“If you have a hammer, everything looks like a nail” – Introducing Ecological Economist Klaus Hubacek
bridges, vol. 33, May 2012 / News from the Network: Austrian Researchers Abroad
By Magdalena Pierer
Climate change is one of the most pressing environmental challenges we face today. In order to deal with its complexity, we need to better understand the intertwining between production and consumption of food and commodities, and the use of resources such as energy, water, and land. These areas must be examined from different angles and academic disciplines, and at different levels of scale and geography. Interdisciplinary research can facilitate this process, reducing the risk of becoming fixated on just one perspective or just one tool to analyze a complex challenge like climate change.
Klaus Hubacek, an Austrian-born ecological economist, compares the complexity of climate change research to the many different tasks involved in building a house: “Each question, or task, asks for a different approach or set of tools to do a proper job. When building a house, you will quickly realize that the hammer that worked so well to put the nails into the wooden frame won’t do you much good when working on the glass windows – you better use a different set of tools for the window task. In climate change research, the interdisciplinary approach theoretically equips scientists with such different tools, which are the different methodologies to address specific research questions. However, the risk (climate) researchers – who are often only trained in a single discipline – face, is that once they get used to a certain hammer, everything starts looking like a nail.”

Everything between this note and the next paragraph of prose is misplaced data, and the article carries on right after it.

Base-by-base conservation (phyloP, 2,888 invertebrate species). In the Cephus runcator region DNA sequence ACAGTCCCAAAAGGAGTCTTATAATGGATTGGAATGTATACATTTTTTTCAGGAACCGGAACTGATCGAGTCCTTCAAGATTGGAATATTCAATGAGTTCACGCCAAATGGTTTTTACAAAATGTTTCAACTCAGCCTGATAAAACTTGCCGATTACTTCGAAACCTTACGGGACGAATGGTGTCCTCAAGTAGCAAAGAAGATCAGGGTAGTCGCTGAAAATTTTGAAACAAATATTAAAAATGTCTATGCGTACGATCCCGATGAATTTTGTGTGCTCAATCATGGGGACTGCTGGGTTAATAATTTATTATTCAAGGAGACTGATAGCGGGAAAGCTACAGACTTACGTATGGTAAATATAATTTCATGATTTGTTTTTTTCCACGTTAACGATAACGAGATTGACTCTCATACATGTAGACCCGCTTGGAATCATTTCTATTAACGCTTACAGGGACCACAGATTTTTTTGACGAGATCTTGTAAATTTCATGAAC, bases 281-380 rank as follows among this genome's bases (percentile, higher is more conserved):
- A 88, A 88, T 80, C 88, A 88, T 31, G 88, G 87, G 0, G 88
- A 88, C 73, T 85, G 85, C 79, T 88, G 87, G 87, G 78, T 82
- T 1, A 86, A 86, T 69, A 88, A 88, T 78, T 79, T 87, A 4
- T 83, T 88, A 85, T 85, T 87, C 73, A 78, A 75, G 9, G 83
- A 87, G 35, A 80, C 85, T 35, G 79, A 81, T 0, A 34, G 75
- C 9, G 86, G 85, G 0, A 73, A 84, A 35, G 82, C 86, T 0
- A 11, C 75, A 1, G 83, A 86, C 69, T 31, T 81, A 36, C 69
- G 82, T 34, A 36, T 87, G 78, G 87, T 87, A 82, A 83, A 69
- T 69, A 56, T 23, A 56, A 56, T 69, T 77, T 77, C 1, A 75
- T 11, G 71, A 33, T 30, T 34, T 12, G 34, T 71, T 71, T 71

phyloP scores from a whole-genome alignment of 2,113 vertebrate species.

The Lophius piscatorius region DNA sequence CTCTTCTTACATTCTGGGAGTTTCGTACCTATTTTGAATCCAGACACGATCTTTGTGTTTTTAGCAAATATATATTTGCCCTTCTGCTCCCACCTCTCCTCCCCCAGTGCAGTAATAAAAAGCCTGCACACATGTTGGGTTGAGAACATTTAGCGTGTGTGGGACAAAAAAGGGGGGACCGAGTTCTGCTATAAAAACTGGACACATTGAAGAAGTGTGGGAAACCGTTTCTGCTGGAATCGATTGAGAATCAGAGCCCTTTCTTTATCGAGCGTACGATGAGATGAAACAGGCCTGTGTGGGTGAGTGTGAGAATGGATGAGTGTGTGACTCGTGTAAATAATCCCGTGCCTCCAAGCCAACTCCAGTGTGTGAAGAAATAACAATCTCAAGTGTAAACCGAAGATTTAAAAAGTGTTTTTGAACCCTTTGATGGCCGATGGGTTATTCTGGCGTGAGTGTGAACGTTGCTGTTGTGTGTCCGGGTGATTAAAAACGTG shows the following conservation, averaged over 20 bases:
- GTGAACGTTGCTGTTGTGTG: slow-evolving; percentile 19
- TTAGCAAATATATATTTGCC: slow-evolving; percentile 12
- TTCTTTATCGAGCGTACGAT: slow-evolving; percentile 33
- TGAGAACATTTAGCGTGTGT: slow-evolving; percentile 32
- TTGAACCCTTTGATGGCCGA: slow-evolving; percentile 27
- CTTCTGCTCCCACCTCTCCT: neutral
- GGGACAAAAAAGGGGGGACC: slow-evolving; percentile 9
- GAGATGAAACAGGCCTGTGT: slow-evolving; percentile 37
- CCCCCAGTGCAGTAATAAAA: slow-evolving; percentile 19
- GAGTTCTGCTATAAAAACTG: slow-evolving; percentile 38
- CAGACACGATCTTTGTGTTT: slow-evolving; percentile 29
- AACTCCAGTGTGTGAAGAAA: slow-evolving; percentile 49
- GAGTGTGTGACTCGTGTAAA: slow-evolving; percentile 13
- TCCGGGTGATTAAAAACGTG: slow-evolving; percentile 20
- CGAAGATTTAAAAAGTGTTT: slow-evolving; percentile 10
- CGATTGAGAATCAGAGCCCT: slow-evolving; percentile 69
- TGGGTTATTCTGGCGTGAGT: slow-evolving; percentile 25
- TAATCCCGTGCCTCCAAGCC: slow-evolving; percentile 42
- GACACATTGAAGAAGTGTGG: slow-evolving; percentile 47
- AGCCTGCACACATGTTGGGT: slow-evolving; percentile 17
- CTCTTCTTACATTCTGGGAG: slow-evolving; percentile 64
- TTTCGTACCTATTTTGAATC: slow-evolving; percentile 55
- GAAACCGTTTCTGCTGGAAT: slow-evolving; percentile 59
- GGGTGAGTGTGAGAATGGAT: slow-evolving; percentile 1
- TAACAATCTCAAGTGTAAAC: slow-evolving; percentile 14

Having worked on a variety of issues using a whole toolbox of methods, such as quantitative economic modeling (e.g., integrated input-output models, or the IPAT framework mentioned below), and more qualitative approaches like stakeholder analysis or social network analysis, Hubacek knows what he is talking about. Originally from Burgenland, he studied business administration in the 1980’s at the Vienna University of Economics and Business (WU), focusing on group behavior and psychology. Later, he turned towards development studies and environmental economics, and became the first assistant at the WU Interdisciplinary Institute for Environmental Economics and Management, which was founded in a time of rising awareness about environmental challenges. He participated in the 1992 United Nations Conference on Environment and Development (UNCED) in Rio de Janeiro, as a member of the Austrian delegation; and when, in 1996, a visiting Fulbright professor at WU offered him the opportunity to pursue his Ph.D. in ecological economics at Rensselaer Polytechnic Institute (RPI) in Troy, New York, Hubacek accepted and continued his research abroad. After stints at the University of Leeds and IIASA in Austria, Hubacek has been in the Department of Geography at the University of Maryland (UMD) since 2010, endeavoring to raise awareness of the challenges of sustainable development and to contribute to their improvement.
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